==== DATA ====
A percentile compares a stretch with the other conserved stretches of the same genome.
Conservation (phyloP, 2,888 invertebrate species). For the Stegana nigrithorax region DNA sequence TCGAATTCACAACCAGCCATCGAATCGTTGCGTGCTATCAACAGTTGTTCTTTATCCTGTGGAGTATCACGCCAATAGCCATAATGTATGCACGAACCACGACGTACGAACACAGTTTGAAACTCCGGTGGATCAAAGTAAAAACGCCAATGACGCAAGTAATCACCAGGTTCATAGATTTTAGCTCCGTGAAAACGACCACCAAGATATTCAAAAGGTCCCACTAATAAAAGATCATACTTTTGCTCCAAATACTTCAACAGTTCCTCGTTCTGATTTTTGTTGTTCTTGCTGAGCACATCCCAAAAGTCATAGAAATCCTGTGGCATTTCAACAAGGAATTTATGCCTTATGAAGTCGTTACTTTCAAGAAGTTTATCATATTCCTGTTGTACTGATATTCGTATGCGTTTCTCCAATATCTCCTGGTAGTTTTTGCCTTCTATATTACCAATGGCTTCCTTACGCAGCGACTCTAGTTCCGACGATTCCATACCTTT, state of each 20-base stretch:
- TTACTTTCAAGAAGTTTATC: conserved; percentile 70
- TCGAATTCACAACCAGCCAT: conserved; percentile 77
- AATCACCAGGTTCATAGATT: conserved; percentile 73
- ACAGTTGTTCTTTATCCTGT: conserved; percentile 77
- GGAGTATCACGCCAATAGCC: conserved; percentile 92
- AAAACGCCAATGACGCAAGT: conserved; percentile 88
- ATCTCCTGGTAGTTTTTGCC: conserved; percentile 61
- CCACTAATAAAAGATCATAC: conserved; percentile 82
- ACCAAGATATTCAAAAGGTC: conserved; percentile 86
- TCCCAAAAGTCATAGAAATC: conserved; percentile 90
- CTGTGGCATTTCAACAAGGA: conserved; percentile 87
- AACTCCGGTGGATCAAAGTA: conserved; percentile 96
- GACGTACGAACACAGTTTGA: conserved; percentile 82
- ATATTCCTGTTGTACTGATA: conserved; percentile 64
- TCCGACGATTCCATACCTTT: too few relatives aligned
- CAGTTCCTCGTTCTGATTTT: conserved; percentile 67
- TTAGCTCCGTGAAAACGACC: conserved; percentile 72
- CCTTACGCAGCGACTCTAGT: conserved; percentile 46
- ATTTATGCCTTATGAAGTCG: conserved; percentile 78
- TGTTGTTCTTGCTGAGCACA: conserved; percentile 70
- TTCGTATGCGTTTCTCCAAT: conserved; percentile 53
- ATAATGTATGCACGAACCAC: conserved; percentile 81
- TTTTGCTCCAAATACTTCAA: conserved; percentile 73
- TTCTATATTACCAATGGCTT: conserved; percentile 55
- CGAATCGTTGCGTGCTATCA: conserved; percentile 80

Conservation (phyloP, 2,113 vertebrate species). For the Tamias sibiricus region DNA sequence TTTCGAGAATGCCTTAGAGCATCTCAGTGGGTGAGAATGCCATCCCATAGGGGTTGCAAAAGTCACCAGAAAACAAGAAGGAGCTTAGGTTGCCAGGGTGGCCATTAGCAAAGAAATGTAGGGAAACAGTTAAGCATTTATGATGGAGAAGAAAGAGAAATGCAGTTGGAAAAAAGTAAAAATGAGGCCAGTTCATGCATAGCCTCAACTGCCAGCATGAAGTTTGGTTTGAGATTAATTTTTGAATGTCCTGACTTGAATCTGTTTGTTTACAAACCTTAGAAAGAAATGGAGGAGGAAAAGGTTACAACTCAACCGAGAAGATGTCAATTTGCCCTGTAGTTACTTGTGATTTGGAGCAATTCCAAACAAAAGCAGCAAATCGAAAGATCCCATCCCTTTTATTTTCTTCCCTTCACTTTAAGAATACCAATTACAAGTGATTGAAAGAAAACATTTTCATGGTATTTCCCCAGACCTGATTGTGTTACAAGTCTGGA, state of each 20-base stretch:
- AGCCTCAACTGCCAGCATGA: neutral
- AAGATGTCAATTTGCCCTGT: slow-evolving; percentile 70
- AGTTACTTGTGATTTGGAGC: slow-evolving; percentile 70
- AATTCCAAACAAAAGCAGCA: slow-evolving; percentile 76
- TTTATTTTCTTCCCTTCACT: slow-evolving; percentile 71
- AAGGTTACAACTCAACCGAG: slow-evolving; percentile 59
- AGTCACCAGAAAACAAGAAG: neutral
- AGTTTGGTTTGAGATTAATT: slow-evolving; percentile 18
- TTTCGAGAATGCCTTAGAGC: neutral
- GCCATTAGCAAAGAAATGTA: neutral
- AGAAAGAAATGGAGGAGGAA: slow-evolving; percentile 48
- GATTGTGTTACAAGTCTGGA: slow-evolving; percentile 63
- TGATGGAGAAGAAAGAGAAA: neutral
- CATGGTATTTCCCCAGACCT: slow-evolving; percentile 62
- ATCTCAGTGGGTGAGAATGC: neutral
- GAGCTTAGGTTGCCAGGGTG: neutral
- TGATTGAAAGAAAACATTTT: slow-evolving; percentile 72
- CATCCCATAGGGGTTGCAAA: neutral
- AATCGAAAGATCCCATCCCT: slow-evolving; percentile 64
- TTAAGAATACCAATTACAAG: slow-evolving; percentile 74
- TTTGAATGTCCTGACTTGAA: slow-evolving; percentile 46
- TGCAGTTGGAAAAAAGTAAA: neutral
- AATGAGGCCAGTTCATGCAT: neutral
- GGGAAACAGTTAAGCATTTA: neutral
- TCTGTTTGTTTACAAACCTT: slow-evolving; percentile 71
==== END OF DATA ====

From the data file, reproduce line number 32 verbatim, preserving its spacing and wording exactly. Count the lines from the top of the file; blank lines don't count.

- AATTCCAAACAAAAGCAGCA: slow-evolving; percentile 76